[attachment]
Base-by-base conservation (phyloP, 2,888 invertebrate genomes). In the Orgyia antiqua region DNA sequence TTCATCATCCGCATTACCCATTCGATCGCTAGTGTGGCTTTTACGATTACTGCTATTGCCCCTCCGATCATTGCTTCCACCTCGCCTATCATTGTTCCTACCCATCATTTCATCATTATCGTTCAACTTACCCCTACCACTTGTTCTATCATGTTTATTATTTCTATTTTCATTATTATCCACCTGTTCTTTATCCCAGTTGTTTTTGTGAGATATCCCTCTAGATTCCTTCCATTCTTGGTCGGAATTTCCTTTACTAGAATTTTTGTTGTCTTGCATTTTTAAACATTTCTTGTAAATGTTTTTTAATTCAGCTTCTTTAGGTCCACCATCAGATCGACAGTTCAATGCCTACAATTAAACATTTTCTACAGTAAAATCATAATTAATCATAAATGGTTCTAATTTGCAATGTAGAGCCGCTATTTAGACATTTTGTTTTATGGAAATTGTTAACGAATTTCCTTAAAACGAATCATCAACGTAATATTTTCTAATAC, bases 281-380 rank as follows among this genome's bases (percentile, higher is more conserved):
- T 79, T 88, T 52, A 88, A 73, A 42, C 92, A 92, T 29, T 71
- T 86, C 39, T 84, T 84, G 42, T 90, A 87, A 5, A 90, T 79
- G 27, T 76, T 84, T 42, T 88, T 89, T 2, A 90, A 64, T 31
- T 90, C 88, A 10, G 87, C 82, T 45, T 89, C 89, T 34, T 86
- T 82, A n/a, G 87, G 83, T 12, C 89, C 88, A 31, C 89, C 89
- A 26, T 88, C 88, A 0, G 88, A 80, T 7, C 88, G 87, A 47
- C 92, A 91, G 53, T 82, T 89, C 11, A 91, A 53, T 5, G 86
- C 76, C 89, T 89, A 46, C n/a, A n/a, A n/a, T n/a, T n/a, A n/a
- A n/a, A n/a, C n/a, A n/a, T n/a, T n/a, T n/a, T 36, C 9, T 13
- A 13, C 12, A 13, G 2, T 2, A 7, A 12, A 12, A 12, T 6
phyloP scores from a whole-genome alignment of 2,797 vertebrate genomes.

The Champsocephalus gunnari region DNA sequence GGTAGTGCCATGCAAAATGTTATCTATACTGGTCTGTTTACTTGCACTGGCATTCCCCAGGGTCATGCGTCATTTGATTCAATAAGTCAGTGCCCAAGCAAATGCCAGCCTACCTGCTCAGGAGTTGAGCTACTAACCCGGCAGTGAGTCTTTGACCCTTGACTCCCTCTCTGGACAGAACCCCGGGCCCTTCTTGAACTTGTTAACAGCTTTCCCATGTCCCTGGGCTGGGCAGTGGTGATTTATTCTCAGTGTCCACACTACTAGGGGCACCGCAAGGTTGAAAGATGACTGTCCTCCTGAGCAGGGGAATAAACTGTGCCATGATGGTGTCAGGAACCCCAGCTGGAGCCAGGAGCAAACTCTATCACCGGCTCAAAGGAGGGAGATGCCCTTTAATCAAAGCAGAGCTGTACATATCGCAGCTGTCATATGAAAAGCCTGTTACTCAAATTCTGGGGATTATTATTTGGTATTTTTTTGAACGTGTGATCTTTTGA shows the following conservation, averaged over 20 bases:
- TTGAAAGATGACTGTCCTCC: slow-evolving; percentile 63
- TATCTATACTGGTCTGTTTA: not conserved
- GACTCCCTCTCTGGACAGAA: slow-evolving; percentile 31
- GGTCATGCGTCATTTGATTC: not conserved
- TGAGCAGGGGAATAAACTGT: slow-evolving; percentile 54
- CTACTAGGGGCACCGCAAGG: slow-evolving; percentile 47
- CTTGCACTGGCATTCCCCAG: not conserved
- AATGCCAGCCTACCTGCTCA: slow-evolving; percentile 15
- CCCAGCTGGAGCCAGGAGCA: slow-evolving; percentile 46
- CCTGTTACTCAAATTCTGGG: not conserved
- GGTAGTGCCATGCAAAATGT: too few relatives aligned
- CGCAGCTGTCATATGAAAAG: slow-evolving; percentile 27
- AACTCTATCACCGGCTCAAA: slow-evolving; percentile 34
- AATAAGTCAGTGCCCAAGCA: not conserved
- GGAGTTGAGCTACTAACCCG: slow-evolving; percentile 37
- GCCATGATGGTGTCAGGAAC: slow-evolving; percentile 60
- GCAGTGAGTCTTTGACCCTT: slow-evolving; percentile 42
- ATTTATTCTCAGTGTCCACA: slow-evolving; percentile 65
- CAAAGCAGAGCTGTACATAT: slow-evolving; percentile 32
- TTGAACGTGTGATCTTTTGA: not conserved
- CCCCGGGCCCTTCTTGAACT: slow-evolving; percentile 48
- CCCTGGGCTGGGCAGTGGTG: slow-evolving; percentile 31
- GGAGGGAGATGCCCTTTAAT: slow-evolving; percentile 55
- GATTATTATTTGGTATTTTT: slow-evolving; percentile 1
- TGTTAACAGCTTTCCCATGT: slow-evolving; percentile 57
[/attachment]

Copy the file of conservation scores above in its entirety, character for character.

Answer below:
Base-by-base conservation (phyloP, 2,888 invertebrate genomes). In the Orgyia antiqua region DNA sequence TTCATCATCCGCATTACCCATTCGATCGCTAGTGTGGCTTTTACGATTACTGCTATTGCCCCTCCGATCATTGCTTCCACCTCGCCTATCATTGTTCCTACCCATCATTTCATCATTATCGTTCAACTTACCCCTACCACTTGTTCTATCATGTTTATTATTTCTATTTTCATTATTATCCACCTGTTCTTTATCCCAGTTGTTTTTGTGAGATATCCCTCTAGATTCCTTCCATTCTTGGTCGGAATTTCCTTTACTAGAATTTTTGTTGTCTTGCATTTTTAAACATTTCTTGTAAATGTTTTTTAATTCAGCTTCTTTAGGTCCACCATCAGATCGACAGTTCAATGCCTACAATTAAACATTTTCTACAGTAAAATCATAATTAATCATAAATGGTTCTAATTTGCAATGTAGAGCCGCTATTTAGACATTTTGTTTTATGGAAATTGTTAACGAATTTCCTTAAAACGAATCATCAACGTAATATTTTCTAATAC, bases 281-380 rank as follows among this genome's bases (percentile, higher is more conserved):
- T 79, T 88, T 52, A 88, A 73, A 42, C 92, A 92, T 29, T 71
- T 86, C 39, T 84, T 84, G 42, T 90, A 87, A 5, A 90, T 79
- G 27, T 76, T 84, T 42, T 88, T 89, T 2, A 90, A 64, T 31
- T 90, C 88, A 10, G 87, C 82, T 45, T 89, C 89, T 34, T 86
- T 82, A n/a, G 87, G 83, T 12, C 89, C 88, A 31, C 89, C 89
- A 26, T 88, C 88, A 0, G 88, A 80, T 7, C 88, G 87, A 47
- C 92, A 91, G 53, T 82, T 89, C 11, A 91, A 53, T 5, G 86
- C 76, C 89, T 89, A 46, C n/a, A n/a, A n/a, T n/a, T n/a, A n/a
- A n/a, A n/a, C n/a, A n/a, T n/a, T n/a, T n/a, T 36, C 9, T 13
- A 13, C 12, A 13, G 2, T 2, A 7, A 12, A 12, A 12, T 6
phyloP scores from a whole-genome alignment of 2,797 vertebrate genomes.

The Champsocephalus gunnari region DNA sequence GGTAGTGCCATGCAAAATGTTATCTATACTGGTCTGTTTACTTGCACTGGCATTCCCCAGGGTCATGCGTCATTTGATTCAATAAGTCAGTGCCCAAGCAAATGCCAGCCTACCTGCTCAGGAGTTGAGCTACTAACCCGGCAGTGAGTCTTTGACCCTTGACTCCCTCTCTGGACAGAACCCCGGGCCCTTCTTGAACTTGTTAACAGCTTTCCCATGTCCCTGGGCTGGGCAGTGGTGATTTATTCTCAGTGTCCACACTACTAGGGGCACCGCAAGGTTGAAAGATGACTGTCCTCCTGAGCAGGGGAATAAACTGTGCCATGATGGTGTCAGGAACCCCAGCTGGAGCCAGGAGCAAACTCTATCACCGGCTCAAAGGAGGGAGATGCCCTTTAATCAAAGCAGAGCTGTACATATCGCAGCTGTCATATGAAAAGCCTGTTACTCAAATTCTGGGGATTATTATTTGGTATTTTTTTGAACGTGTGATCTTTTGA shows the following conservation, averaged over 20 bases:
- TTGAAAGATGACTGTCCTCC: slow-evolving; percentile 63
- TATCTATACTGGTCTGTTTA: not conserved
- GACTCCCTCTCTGGACAGAA: slow-evolving; percentile 31
- GGTCATGCGTCATTTGATTC: not conserved
- TGAGCAGGGGAATAAACTGT: slow-evolving; percentile 54
- CTACTAGGGGCACCGCAAGG: slow-evolving; percentile 47
- CTTGCACTGGCATTCCCCAG: not conserved
- AATGCCAGCCTACCTGCTCA: slow-evolving; percentile 15
- CCCAGCTGGAGCCAGGAGCA: slow-evolving; percentile 46
- CCTGTTACTCAAATTCTGGG: not conserved
- GGTAGTGCCATGCAAAATGT: too few relatives aligned
- CGCAGCTGTCATATGAAAAG: slow-evolving; percentile 27
- AACTCTATCACCGGCTCAAA: slow-evolving; percentile 34
- AATAAGTCAGTGCCCAAGCA: not conserved
- GGAGTTGAGCTACTAACCCG: slow-evolving; percentile 37
- GCCATGATGGTGTCAGGAAC: slow-evolving; percentile 60
- GCAGTGAGTCTTTGACCCTT: slow-evolving; percentile 42
- ATTTATTCTCAGTGTCCACA: slow-evolving; percentile 65
- CAAAGCAGAGCTGTACATAT: slow-evolving; percentile 32
- TTGAACGTGTGATCTTTTGA: not conserved
- CCCCGGGCCCTTCTTGAACT: slow-evolving; percentile 48
- CCCTGGGCTGGGCAGTGGTG: slow-evolving; percentile 31
- GGAGGGAGATGCCCTTTAAT: slow-evolving; percentile 55
- GATTATTATTTGGTATTTTT: slow-evolving; percentile 1
- TGTTAACAGCTTTCCCATGT: slow-evolving; percentile 57